The year before I started school I had asthma attacks so often, usually in the middle of the night, that a local charity bought a nebuliser for me. The nebuliser lived for a year in its small beige plastic case in a corner of my parents’ bedroom. I remember the distinct sensation of wearing it when I had an attack, propped up in bed with sofa cushions, the latex mask moist over my skin, thick menthol-scented white fumes puffing up into my nose and mouth, and the easing feeling as my windpipe opened. My parents, I felt, were overly preoccupied with the concept of sharing, and the nebuliser had a special glamour for me because it was mine. My brother, and the other children who lived nearby, were not allowed to use it, any more than they were able to breathe through my lungs.
There is a woman wearing a respirator much like mine in one of Matthieu Gafsou’s H+ photographs, and it is a strange portrait. The proportions are traditional enough – only head and shoulders are visible – but the subject’s face is largely concealed behind the mask which allows her to breathe. The woman is heavily made-up, looking through watery eyes at something beyond the camera; her lips are pursed, her hair hidden under a fluffy cream-coloured diamanté rosette beret. Ringed fingers, each nail painted a different colour, rest lightly on the tubes. The portrait is unusual because it sees the prosthesis as a part of its subject. The mask is not the incidental or even shameful apparatus of disability, but something this woman shapes and is shaped by: an integral feature of her being. Which, of course, it is.
H+ refers to transhumanism: a movement based on the idea that the human body can be improved on through scientific advancement. In the Anthropocene, nothing on Earth remains untouched by human scientific advancement: in Gafsou’s H+, a map of augmented humanity threatens to become a transcription of everything. Gafsou’s intention to map the techno-human is a vague, dreamy one, like something imagined by Jorge Luis Borges, but the resulting images are lucid and hyperreal. Seen as a collection, Gafsou’s photographs gather a whole population of seemingly different technological bodies together. What links the astronaut to the pacemaker; an eighteenth-century orthotic corset to a smartphone; a lab rat to a Google mug? Gafsou gives little sense of setting or context, nobody comes or goes anywhere. Each free-floating image can only position itself in relation to the others. Not so much, then, like the kind of paper map which describes the contours of a landscape. More like a smartphone pin drop.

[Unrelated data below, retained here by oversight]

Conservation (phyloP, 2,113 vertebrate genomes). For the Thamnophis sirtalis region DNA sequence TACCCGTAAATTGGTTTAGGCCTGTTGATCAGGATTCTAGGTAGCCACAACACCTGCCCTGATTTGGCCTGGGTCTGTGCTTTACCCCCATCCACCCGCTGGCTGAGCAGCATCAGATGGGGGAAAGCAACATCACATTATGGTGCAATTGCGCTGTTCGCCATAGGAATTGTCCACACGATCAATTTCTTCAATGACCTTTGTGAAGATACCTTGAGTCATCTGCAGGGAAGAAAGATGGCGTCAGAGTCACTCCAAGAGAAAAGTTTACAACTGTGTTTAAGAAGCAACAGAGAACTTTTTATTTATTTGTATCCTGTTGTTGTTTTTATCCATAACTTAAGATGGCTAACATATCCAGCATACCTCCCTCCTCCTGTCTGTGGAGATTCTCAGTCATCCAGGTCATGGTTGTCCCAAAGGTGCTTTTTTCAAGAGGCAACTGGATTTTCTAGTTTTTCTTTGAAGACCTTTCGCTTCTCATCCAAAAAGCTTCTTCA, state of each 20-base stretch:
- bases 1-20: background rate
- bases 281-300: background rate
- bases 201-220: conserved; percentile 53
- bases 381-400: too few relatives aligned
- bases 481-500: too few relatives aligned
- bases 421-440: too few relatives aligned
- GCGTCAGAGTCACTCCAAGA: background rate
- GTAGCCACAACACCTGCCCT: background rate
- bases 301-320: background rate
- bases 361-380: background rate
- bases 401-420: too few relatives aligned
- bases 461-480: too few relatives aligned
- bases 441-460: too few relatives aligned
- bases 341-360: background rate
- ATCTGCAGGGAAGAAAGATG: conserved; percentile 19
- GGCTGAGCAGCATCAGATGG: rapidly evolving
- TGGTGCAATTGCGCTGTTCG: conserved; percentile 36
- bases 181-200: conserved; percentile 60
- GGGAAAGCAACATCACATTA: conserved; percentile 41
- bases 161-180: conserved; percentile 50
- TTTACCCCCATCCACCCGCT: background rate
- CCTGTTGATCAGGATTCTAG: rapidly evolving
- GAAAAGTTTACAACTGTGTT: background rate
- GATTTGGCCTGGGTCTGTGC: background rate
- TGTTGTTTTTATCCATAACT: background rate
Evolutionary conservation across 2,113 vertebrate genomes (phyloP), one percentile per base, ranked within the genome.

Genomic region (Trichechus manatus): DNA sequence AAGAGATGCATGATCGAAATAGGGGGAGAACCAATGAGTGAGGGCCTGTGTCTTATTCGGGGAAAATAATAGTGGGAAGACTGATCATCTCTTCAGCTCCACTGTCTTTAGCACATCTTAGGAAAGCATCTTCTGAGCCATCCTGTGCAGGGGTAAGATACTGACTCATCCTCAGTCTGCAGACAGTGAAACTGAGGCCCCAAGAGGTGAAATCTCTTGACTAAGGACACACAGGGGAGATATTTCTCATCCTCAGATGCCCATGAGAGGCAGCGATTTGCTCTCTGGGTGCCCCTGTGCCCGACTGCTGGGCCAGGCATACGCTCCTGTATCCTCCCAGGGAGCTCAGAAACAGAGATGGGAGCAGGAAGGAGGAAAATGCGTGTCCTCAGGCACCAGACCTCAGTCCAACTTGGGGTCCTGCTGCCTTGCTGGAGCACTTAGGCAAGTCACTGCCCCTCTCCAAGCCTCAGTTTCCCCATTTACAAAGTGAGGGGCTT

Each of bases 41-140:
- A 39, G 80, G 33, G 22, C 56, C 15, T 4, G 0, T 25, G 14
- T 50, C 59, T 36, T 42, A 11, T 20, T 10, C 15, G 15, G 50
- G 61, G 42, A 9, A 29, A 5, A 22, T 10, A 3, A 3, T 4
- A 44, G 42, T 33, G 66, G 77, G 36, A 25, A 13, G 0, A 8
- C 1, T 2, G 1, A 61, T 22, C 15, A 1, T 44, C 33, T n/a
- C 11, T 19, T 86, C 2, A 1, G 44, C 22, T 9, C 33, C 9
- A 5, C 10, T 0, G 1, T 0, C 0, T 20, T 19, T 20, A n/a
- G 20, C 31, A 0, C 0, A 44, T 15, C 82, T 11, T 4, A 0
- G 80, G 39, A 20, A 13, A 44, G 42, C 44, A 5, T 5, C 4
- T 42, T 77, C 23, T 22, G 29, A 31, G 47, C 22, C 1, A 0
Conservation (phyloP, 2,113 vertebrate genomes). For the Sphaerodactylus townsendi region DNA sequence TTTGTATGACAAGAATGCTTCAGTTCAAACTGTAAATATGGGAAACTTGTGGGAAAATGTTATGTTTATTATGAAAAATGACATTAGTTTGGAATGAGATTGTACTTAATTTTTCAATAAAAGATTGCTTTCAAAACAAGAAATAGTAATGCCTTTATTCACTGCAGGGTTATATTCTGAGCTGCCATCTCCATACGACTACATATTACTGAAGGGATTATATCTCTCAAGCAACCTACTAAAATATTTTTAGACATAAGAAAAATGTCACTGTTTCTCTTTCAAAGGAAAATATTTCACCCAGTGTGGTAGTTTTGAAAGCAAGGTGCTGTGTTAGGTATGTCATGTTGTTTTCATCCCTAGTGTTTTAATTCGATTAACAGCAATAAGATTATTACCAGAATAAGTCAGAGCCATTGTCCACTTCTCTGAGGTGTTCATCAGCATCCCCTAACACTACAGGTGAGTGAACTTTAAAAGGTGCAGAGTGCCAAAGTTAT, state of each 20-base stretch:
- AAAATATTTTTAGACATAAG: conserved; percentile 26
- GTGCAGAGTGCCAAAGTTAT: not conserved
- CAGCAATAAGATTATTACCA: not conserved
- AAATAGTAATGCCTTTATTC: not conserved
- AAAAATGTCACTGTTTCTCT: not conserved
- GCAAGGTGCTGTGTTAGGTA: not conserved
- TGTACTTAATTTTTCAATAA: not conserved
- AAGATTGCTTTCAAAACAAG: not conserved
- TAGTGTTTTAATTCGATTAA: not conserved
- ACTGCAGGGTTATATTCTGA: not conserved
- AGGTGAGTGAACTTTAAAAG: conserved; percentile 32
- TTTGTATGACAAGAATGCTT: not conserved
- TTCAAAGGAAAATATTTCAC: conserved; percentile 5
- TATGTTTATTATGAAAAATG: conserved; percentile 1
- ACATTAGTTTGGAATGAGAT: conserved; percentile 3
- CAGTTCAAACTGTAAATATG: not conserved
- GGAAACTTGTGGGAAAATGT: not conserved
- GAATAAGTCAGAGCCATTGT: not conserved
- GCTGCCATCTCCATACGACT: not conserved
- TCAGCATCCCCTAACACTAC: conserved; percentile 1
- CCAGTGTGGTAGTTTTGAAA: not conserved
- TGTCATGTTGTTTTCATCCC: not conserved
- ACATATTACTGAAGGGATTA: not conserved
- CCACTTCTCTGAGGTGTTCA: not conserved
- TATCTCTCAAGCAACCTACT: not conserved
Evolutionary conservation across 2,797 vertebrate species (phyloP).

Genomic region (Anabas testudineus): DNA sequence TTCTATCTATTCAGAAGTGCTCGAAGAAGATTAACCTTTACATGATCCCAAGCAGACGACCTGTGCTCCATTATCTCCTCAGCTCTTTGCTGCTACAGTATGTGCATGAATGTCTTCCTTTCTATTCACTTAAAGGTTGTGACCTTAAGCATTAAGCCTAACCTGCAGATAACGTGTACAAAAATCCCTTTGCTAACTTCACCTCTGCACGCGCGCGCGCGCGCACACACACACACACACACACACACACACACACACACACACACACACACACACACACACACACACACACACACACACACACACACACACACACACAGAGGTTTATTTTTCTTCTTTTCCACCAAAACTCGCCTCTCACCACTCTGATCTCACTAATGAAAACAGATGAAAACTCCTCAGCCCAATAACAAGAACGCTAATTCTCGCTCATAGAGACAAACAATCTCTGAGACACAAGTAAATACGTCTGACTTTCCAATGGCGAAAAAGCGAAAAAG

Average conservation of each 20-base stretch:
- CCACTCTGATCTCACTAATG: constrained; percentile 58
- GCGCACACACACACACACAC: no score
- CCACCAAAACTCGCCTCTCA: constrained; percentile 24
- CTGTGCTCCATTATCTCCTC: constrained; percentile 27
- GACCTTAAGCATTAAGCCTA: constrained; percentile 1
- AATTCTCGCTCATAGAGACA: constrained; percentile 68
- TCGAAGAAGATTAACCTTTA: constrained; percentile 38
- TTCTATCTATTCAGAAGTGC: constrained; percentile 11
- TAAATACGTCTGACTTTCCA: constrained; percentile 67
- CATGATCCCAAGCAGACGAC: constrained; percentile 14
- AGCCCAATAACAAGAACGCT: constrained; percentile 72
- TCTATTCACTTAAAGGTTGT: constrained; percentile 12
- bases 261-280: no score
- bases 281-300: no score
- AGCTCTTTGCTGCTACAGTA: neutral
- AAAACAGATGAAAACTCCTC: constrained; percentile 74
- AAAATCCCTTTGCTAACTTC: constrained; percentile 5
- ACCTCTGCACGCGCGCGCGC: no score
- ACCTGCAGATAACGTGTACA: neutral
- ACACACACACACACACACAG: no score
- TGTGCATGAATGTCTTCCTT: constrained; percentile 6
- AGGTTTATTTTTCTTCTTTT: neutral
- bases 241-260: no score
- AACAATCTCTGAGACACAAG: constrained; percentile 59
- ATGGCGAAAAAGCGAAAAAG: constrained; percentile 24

‘Life is a window of vulnerability,’ says Donna J. Haraway in Simians, Cyborgs, and Women. ‘It seems a mistake to close it. The perfection of the fully defended, “victorious” self is a chilling fantasy.’ It’s unusual to catch sight of the intimate moments during which this fantasy plays out on living bodies: when the implant is inserted through a slit in the skin; the point at which the injured lab rat, suspended on hind legs with electrodes and a girdle, looks up, alert. These scenes are both tender and violent. The child’s face, lit with screen-glow, or the X-rayed pacemaker in the chest, or the iodine-swabbed back in the operating theatre, are openly vulnerable. And yet in these photographs the human anatomy is merely one component of the cyborg. It has no special privileges under the camera’s eye. The ubiquitous smartphone receives the same treatment as the rarest implant, which receives the same treatment as a tattooed shoulder blade or a weakening lung. The atmosphere is measured and calm. The mood is . . . there is no mood. Only the edges of blades and syringes, the healed scars and bald expanses of skin imply brutality. Many of the technological augmentations shown here have no medical necessity: they reveal nothing so much as the force of the human desire to be healed, even – especially – when there is nothing really wrong.
All this creates a strong sense of unease. No human subject in this essay can quite look Gafsou in the eye. More often than not, the machines seem more assured than the people: each object is quietly mysterious, expensive, whole. You look at a smooth-edged, brushed-titanium pacemaker, imprinted with a tiny Matisse oak leaf, and you think: I want one. In the even technocracy of H+ there is no outdoors, no family, no dirt, no sense of humour and no such thing as natural light. It’s a shadow-world: strangely familiar, all the same. The basic things – orthodontic braces, flathead screws or cups of coffee – testify to the fact that these augmentations go beyond memory: we have never known a human body without technology. Technology is both oxygen mask and gas chamber. It provides clean drinking water even as it pollutes the reservoir. Our current habits of thought are uneasy with contradiction, which is why the techno-human and the Luddite competitively mythologise themselves. The rest of us live with the contradiction, or, more accurately, we live inside it.
All images © Matthieu Gafsou / Courtesy Galerie C / Maps